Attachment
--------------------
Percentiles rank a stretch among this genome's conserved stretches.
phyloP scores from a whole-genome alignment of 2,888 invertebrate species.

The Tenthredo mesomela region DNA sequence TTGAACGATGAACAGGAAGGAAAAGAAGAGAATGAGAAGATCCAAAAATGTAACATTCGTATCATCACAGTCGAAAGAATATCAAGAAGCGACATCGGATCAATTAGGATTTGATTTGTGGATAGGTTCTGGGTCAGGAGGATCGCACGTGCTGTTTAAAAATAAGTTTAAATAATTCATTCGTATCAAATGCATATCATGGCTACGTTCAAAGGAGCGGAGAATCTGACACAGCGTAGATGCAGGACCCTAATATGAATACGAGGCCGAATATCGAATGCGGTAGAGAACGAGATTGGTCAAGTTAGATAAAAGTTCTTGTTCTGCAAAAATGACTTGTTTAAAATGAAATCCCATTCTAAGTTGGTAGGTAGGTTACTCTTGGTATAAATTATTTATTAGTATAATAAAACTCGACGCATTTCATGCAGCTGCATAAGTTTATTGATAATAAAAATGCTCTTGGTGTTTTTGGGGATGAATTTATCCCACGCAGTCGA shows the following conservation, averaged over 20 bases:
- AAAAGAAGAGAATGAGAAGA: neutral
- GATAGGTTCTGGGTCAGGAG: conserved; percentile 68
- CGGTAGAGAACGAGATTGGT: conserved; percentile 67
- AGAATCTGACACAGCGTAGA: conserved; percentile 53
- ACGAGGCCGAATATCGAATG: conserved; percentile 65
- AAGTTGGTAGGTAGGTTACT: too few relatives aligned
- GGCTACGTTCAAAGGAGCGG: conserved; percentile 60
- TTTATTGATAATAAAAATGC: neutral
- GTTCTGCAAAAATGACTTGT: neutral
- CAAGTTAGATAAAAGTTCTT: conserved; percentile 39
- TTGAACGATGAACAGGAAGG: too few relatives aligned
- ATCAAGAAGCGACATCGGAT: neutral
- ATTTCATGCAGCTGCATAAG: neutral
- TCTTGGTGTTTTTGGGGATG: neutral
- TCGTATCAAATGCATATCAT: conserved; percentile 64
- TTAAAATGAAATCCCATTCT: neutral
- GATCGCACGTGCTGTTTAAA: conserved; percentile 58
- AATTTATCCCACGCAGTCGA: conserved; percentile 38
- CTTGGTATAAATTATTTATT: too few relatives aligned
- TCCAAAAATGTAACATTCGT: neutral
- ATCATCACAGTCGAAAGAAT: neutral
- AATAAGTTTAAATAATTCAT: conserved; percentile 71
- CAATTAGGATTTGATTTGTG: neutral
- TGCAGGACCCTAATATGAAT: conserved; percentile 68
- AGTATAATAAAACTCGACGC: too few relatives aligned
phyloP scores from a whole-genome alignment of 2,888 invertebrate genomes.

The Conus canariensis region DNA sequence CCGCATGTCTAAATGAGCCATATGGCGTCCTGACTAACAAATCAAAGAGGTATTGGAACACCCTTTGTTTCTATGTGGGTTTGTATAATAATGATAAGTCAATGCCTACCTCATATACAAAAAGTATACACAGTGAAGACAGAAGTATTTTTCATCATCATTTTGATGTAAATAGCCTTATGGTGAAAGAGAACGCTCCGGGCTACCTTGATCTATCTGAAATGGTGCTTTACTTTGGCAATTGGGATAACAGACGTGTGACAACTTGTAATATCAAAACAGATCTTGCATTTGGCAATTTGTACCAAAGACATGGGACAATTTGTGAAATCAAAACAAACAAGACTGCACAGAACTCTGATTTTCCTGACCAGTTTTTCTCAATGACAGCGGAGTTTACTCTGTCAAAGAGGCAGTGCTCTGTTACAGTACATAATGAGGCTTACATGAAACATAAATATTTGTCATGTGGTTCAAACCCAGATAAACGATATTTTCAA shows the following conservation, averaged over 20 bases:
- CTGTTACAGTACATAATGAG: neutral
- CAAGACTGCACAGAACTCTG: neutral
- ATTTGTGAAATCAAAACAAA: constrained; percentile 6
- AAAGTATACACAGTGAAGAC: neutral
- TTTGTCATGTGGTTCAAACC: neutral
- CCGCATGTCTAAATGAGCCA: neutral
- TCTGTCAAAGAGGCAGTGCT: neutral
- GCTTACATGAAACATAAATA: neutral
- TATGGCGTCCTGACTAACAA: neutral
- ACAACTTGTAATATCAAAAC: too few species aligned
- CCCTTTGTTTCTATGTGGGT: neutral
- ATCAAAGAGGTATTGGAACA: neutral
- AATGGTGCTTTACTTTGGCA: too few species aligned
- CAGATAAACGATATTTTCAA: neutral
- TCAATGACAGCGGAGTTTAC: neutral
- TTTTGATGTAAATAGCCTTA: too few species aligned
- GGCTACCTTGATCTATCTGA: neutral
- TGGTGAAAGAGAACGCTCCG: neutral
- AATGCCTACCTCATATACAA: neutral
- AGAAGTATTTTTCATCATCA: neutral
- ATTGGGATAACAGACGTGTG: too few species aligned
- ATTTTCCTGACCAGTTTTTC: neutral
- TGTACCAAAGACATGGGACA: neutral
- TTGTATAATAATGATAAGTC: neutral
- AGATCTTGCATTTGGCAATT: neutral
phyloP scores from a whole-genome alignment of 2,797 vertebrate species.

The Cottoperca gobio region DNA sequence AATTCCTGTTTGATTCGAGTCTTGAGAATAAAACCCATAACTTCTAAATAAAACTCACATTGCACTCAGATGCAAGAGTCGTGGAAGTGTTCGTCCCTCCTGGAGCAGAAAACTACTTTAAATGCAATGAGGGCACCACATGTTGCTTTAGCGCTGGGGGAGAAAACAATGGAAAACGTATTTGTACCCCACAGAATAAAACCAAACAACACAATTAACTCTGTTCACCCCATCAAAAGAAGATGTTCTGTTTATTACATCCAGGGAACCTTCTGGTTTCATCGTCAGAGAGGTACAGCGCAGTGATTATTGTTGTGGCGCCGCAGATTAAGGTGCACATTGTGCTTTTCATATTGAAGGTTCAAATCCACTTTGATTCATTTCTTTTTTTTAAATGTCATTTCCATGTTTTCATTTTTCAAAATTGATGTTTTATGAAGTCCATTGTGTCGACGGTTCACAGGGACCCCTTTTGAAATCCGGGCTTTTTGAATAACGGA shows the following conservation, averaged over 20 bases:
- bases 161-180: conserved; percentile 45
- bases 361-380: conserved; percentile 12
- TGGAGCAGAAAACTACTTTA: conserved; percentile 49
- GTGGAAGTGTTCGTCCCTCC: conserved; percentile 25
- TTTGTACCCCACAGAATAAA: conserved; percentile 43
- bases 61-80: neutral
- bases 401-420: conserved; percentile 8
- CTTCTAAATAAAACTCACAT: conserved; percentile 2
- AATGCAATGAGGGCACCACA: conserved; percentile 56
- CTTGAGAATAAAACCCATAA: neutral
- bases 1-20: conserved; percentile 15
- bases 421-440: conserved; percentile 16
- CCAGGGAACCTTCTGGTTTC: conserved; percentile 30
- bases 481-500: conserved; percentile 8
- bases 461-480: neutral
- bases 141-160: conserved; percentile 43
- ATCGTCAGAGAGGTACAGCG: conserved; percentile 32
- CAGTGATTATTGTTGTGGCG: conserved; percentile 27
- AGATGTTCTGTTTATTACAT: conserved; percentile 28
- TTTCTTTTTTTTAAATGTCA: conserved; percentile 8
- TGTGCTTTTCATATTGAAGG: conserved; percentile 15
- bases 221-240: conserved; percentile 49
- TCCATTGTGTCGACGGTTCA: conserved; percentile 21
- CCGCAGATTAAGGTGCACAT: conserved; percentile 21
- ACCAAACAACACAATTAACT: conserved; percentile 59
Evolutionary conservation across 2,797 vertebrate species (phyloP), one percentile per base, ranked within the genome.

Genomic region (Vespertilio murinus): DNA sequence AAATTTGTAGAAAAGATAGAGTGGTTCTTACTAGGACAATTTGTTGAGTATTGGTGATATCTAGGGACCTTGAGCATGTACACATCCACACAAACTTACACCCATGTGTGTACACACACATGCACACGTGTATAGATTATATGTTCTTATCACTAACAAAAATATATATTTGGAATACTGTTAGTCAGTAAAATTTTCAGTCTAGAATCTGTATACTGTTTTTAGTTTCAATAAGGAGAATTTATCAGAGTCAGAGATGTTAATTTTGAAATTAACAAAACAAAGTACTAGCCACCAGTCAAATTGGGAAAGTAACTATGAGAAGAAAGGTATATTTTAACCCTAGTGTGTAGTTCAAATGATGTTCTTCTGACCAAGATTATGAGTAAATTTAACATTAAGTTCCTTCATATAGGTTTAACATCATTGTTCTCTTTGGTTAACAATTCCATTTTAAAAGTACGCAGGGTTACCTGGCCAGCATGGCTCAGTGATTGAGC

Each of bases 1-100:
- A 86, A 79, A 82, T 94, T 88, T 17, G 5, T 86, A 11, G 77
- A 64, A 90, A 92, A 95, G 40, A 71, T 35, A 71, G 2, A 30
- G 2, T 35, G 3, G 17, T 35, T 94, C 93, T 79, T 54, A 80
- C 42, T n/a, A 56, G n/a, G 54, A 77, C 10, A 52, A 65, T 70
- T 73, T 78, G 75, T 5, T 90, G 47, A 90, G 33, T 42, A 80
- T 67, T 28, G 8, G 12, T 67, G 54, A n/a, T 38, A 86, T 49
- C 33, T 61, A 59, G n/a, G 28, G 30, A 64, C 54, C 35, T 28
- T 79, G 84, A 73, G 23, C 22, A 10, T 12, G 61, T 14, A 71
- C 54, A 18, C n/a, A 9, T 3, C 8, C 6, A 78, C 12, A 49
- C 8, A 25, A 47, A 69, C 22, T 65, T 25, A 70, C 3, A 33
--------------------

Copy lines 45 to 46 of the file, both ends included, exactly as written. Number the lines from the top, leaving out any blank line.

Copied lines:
- TCAATGACAGCGGAGTTTAC: neutral
- TTTTGATGTAAATAGCCTTA: too few species aligned